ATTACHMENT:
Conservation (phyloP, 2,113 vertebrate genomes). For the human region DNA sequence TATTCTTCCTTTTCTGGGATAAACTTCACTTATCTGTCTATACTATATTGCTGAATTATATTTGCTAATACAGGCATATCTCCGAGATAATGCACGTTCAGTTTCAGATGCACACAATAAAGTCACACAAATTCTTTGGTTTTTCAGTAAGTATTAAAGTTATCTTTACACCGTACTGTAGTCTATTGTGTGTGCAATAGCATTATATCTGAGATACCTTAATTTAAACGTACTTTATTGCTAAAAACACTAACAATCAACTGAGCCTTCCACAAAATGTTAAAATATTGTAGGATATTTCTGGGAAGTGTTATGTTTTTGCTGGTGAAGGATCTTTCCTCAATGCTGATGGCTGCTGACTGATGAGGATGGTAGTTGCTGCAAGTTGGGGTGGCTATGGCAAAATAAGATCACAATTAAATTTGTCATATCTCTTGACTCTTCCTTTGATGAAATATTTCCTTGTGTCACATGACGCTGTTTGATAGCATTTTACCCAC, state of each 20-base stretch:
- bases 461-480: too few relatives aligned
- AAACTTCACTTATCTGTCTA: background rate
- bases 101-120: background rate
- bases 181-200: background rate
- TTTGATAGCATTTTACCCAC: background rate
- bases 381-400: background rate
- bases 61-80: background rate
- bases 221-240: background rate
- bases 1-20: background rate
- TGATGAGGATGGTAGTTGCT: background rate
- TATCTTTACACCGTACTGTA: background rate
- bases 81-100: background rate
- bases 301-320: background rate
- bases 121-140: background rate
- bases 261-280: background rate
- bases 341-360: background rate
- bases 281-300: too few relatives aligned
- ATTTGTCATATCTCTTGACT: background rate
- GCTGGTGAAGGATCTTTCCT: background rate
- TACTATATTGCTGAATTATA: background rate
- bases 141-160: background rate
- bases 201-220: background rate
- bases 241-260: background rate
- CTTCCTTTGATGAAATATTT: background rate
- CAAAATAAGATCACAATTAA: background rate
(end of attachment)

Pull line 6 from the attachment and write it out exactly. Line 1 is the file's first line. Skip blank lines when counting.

- TTTGATAGCATTTTACCCAC: background rate